Carbon Pricing Is A Win Both Economically and Ecologically: Canada’s Ecofiscal Commission
Carbon pricing will be a good for Alberta, and it might actually help the oilpatch by pushing firms to be more efficient and cleaner in their production, says Chris Ragan, chairman of Canada’s Ecofiscal Commission.
“As the world starts to increasingly value low-carbon emissions and cleaner production of all kinds, then that will actually serve Alberta energy firms very well,” he told the Bulletin.
In November 2014, after more than two years in development, agroup of Canada’s leading economists, backed by an advisory board of high-profile leaders in business, the environmental advocacy sector and across the political spectrum, unveiled a new initiative to address the country’s economic and environmental challenges — a commission to help governments develop strong policies towards putting a price tag on greenhouse gas (GHG) emissions and pollution.
“There are lots of costs we are already paying, and so one reason I think everybody should care about this is that environmental damage is costly and it is costing us out-of-pocket now,” Ragan said. “Sometimes those costs are hidden and not headline costs, but they are there, they’re real and they are substantial.
“I think industry, maybe, appreciates this point more than ordinary people: Markets work best when prices reflect all the costs that are relevant. If we are not pricing pollution, then our costs are out of whack and the markets are generating the wrong signals. Most people in industry appreciate the information sent by price signals, and the information is wrong when all these important costs are not factored.”
On March 11 in Edmonton, the commission will partner with the Canada West Foundation to present Aligning Aspirations: An Ecofiscal Approach to the GHG Challenge, with speakers including Steve MacDonald, chief advisor to the premier on energy and climate change, Andrew Leach, associate professor in the University of Alberta School of Business, and Leon Zupan, chief operating officer for liquids pipelines at Enbridge Inc.
“My guess is there will be between 100 and 125 people [in attendance],” Ragan said. “There have been people from government, the energy sector and business more generally, and academia, all invited.”
Diana McQueen, provincial minister of Environment and Sustainable Resource Development, will offer closing remarks at the afternoon event. According to Ragan, as the province prepares to re-examine its current carbon pricing policy, the Specified Gas Emitters Regulation, which has been in place since July 2007, his group wanted to hold the upcoming event in advance of potential changes to the government’s current carbon pricing policy.
“We are just trying to have a discussion and help participate in this discussion in Alberta about what carbon pricing could look like. The nice thing is that we have some interesting examples in Canada. We could talk about the B.C. system and how well it is designed and how well it has worked. We could talk about the Quebec system, how well it is designed and how well it works. Both of those are quite different models than what Alberta currently has.”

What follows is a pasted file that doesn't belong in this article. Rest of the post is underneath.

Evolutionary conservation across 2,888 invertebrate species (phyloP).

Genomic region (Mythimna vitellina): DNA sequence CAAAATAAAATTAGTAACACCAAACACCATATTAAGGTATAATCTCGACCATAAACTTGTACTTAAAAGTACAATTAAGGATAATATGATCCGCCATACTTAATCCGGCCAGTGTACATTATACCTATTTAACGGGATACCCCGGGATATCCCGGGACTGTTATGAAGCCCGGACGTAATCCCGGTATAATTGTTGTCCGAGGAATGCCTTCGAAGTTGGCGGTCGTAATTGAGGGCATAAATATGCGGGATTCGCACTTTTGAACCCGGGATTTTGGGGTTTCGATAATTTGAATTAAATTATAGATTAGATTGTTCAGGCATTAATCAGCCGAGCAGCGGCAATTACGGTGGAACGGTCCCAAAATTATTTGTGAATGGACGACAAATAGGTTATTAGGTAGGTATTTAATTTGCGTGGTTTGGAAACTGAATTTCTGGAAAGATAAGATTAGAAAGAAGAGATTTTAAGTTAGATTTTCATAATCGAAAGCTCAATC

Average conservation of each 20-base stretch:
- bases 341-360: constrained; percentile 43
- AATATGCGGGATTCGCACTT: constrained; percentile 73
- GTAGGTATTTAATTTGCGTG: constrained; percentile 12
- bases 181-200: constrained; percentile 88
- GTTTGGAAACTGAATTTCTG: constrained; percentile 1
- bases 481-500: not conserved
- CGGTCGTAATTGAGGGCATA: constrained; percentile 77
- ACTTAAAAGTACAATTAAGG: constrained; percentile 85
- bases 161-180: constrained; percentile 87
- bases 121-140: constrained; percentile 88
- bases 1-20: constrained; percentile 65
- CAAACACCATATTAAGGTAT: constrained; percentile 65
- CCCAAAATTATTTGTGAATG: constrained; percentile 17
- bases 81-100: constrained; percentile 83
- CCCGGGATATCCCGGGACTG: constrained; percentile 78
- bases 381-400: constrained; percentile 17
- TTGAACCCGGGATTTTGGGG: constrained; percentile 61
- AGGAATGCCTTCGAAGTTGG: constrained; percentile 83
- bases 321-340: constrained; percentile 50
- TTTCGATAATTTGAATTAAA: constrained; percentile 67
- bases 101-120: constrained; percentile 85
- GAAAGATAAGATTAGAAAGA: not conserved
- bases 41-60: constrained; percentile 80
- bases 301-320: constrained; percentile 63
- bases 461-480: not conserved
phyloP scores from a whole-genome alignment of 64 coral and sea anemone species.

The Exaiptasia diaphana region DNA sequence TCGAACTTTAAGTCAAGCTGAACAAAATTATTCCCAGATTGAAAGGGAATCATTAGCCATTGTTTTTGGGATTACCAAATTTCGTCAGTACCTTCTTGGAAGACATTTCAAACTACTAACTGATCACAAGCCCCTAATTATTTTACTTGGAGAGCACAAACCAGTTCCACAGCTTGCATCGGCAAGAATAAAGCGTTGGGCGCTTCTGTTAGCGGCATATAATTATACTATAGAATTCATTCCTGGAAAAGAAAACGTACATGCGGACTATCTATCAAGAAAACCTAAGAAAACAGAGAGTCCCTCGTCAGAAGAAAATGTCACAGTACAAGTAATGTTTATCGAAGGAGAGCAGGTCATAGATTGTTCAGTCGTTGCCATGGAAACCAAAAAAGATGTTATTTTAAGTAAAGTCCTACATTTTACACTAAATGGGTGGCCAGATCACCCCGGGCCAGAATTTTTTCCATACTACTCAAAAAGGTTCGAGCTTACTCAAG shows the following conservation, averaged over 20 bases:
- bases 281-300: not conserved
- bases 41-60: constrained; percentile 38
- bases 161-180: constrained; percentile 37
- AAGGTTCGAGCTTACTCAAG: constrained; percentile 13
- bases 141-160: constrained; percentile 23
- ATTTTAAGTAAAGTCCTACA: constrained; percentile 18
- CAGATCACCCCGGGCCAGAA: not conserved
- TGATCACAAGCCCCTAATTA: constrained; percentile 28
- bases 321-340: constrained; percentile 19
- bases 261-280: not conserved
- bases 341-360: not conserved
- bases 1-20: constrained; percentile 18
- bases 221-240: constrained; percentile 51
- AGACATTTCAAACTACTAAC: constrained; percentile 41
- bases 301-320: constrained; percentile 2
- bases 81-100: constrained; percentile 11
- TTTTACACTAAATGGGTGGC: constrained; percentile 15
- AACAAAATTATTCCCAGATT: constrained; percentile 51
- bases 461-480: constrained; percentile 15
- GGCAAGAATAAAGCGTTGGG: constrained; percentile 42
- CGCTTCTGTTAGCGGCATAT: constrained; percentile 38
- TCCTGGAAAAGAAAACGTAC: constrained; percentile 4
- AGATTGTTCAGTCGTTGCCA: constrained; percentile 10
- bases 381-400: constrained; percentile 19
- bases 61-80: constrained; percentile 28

Alberta’s current system does not provide real disincentives when it comes to pollution, Ragan told the DOB, and his group believes that by earning more revenue on carbon pricing, the government could actually tax less income and profits from the fruits of innovation, enabling a healthier environment and a better economy.
“Our mandate for the next five years is to be exploring environmental and economic policy in Canada — things we call ‘ecofiscal policies.’ We are looking through a very particular lens at a very particular type of policy, which is basically a policy that involves pricing pollution, and using the revenues to recycle back into the economy to generate further economic benefits.”
Ragan added: “We recognize there are other approaches to environmental policy, and in fact direct regulations of various kinds are quite useful for some problems, but we are looking for those situations where pricing of pollution would probably be the most efficient way to address the problem, and we are going to focus on those problems.”
Ecofiscal Commission founders took great strides to ensure not only politically neutrality, but also trans-partisanship, the chairman noted. For example, sitting on the advisory board is former Liberal Party prime minister Paul Martin, former Reform Party leader Preston Manning, as well as Steve Williams, the president and chief executive officer of Suncor Energy Inc., and Peter Robinson, CEO of the David Suzuki Foundation.
“We will advocate the use of a general principle, and the general principle is that pricing pollution is a good idea, and recycling those revenues back into the economy is a good idea, and we should be looking for occasions to do that,” Ragan said, adding that over the next five years his group would produce a series of reports for the benefit of policy makers, such as Smart Practical Possible: Canadian Options for Greater Economic and Environmental Prosperity.
“My prediction is that when the [carbon pricing] discussion starts happening in Alberta, Saskatchewan and probably in Newfoundland, the obstacle will be people saying, ‘You can’t have carbon pricing unless you are going to effectively shutdown the oilpatch.’ I just think that is so completely false.”
For more information on the commission and the upcoming event in Edmonton, visit ecofiscal.ca.